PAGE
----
Before the Justice and Development Party (AK Party) came to power in 2002, Turkey was in turmoil. The country was recovering from the post-modern coup of Feb. 28, the failure of the coalition government that had come to power after the fall of the Refah-Yol government and an economy that was in a full-fledged crisis during the ensuing interregnum. The crisis had been felt in many areas, from politics to the economy.
In contrast to all other political parties that had been on the political stage for the last two decades, the AK Party, which emerged following the closure of the Virtue Party (FP), was the only political party that was reassuring the Turkish electorate with its reformist stance. Since coming to power in 2002, the AK Party has been governing the country for 17 years.
In Turkey, all military interventions were succeeded by the founding of successful civilian governments that, in turn, concluded with waves of liberalization and democratization. These civilian governments also managed the population flux from rural to urban areas. Such processes of rapid urbanization, which were managed by leftist political parties in the 1970s, have been led by conservative political parties after the military intervention of 1980.
As a catch-all political party, the AK Party has risen on the invaluable political experience of the Welfare Party (RP) and the FP, and by inheriting its qualified cadres and its extensive organizational capacity. Resembling the liberal political parties in the United States and the United Kingdom, the AK Party also demonstrated its communicative skills in conveying its political messages to the Turkish electorate.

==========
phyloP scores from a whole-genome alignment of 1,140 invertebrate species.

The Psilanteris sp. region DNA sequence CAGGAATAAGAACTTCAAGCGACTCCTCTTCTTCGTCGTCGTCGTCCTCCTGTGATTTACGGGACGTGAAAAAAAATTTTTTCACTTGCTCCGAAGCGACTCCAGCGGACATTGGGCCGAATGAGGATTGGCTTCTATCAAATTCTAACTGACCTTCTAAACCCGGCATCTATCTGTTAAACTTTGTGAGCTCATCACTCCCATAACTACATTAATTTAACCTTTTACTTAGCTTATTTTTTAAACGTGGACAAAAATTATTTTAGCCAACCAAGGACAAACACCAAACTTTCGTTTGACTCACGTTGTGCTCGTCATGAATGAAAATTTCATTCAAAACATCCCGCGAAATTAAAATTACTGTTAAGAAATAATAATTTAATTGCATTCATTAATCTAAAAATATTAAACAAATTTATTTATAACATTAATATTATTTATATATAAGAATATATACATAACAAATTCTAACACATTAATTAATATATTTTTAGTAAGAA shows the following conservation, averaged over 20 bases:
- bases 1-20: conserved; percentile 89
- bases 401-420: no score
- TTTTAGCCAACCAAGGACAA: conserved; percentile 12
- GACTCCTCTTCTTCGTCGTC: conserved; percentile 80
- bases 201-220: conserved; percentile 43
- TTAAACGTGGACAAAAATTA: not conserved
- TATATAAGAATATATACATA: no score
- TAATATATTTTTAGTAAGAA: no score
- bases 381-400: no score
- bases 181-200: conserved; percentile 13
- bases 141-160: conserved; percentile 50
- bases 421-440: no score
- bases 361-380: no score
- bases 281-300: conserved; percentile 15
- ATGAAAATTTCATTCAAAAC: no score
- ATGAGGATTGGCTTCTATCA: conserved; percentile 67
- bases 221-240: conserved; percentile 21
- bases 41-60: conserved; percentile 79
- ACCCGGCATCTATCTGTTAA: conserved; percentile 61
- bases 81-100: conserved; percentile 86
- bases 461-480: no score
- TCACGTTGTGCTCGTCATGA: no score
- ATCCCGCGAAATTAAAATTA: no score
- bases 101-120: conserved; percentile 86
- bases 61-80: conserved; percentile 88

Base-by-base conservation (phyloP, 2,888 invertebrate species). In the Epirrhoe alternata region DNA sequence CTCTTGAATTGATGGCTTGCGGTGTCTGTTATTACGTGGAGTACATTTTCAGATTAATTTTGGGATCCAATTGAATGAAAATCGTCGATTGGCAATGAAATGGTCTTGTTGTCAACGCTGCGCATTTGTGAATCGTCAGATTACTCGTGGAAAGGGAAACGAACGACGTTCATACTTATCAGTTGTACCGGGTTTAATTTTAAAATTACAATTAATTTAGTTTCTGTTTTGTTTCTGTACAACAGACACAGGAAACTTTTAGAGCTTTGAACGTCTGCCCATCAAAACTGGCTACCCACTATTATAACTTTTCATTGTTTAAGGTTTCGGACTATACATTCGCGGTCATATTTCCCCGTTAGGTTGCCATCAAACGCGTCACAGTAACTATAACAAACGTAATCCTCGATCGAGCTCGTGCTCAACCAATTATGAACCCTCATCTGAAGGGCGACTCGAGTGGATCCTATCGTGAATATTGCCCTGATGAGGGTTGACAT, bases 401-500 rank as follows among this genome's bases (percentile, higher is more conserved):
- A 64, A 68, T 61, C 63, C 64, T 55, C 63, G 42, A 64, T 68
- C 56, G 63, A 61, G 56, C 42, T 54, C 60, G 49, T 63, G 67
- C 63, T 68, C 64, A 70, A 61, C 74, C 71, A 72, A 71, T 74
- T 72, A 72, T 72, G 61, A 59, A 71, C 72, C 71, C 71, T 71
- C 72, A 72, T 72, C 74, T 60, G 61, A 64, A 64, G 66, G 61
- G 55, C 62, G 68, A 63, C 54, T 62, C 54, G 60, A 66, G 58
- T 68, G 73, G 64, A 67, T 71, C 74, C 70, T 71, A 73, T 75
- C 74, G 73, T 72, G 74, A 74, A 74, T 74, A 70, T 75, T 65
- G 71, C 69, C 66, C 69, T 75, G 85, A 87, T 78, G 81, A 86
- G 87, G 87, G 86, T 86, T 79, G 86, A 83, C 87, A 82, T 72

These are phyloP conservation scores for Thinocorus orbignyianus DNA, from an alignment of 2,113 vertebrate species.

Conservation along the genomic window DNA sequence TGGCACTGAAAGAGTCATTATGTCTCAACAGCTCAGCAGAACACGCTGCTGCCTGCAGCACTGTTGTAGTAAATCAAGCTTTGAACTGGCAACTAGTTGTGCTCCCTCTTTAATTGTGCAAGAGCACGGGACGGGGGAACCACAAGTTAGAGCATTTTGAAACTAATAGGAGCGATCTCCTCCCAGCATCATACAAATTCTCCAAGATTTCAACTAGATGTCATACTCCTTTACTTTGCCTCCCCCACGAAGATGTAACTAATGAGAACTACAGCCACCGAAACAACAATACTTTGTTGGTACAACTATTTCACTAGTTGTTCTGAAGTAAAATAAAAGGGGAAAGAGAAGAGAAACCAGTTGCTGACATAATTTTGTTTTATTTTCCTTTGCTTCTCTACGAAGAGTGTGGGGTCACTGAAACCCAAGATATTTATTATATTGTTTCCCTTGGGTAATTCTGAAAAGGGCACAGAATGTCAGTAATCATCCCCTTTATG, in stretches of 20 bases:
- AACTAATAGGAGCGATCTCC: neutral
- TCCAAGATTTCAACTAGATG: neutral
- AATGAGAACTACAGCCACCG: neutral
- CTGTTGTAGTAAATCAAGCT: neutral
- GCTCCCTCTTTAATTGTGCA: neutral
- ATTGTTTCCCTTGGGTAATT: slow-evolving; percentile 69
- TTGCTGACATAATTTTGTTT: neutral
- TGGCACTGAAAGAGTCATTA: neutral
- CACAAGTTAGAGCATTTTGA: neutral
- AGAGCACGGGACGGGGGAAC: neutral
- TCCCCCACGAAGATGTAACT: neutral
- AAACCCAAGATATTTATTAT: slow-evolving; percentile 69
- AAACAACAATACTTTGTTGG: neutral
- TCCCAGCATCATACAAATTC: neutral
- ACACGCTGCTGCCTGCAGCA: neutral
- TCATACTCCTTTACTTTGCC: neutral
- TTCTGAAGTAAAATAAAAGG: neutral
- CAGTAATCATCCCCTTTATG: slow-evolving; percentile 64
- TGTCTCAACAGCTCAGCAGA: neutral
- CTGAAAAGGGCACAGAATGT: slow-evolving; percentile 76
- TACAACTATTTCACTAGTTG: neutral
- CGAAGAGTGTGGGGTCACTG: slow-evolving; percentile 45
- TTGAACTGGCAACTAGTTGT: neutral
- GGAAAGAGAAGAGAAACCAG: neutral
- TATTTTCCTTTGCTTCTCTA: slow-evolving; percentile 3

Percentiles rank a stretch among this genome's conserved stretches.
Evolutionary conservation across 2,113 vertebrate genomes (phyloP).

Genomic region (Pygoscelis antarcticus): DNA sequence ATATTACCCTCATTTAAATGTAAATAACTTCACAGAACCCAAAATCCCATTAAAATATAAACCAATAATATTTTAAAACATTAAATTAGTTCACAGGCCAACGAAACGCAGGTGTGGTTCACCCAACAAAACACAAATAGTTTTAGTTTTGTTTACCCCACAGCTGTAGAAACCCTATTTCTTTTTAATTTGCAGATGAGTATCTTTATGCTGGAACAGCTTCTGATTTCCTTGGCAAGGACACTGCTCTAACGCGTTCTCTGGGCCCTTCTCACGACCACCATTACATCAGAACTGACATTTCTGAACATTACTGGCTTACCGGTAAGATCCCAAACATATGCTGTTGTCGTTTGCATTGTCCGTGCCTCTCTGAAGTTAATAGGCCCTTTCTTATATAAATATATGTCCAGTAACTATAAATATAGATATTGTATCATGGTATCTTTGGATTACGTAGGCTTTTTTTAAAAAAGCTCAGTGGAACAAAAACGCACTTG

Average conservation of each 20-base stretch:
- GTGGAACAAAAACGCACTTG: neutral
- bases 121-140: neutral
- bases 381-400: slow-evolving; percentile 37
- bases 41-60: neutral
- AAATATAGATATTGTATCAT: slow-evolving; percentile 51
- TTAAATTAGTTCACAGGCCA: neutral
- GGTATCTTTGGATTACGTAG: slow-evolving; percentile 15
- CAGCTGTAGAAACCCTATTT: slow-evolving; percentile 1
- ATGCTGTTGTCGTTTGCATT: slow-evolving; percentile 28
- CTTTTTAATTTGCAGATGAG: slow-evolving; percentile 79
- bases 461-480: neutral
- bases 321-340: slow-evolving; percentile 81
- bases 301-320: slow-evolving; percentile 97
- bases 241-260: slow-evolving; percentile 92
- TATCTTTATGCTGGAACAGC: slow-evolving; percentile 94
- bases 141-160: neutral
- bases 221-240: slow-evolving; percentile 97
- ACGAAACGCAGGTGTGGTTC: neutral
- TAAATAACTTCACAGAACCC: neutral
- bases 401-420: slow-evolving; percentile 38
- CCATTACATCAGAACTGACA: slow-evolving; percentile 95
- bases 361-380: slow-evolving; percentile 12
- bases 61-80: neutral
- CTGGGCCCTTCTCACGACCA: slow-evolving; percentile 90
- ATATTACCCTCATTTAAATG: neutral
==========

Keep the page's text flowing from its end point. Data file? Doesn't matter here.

When the AK Party came to power, Turkey was wrestling with long-standing problems at all social levels, from transportation and employment to education and health. Therefore, the AK Party prioritized the immense need for infrastructural investments in its political agenda.
The AK Party has been as strong and successful in local governance as it has been in national governance. Rapidly realizing unprecedented investments, the AK Party succeeded in mending the main infrastructural deficiencies throughout the country.
Although Turkey's transition to a liberal economy began during the presidency of Turgut Özal, the liberal economy was consolidated during the AK Party period. Thanks to Turkey's growing economy, Turkish people have enjoyed higher living standards. In other words, the AK Party's political power facilitated the consolidation of economic liberalization and the rise of individualization.
Therefore, the Turkish electorate's demands for the resolution infrastructural deficiencies that were rising due to rapid urbanization have largely been satisfied. In the end, a much more complex and fastidious type of electorate has emerged. Since then, Turkish voters have been much more individualistic.
During the AK Party governments, immense infrastructural investments were realized, especially in the areas of transportation, social security, education, and health. From the foundation of high-tech hospitals and schools to the extension of social security rights and the construction of dams, the AK Party succeeded in resolving Turkey's main infrastructural problems.
The AK Party has never lost its electoral support due to the criticism of opposition political parties. Thanks to its organizational capacity and the aforementioned infrastructural investments, the AK Party has succeeded in acquiring the support of at least 40 percent of the Turkish electorate. Whenever economic parameters rose and improved, electoral support for the AK Party's political power even reached 50 percent.
For the upcoming local elections, the AK Party's supporters appear to be a little more cautious and fastidious. They constitute a much more individualized electorate who prioritize everyday issues.
After managing the country for almost two decades, the AK Party has substantially changed the sociology of Turkey. I believe the upcoming local elections will demonstrate that the AK Party successfully reinterprets the changing sociology of the Turkish electorate.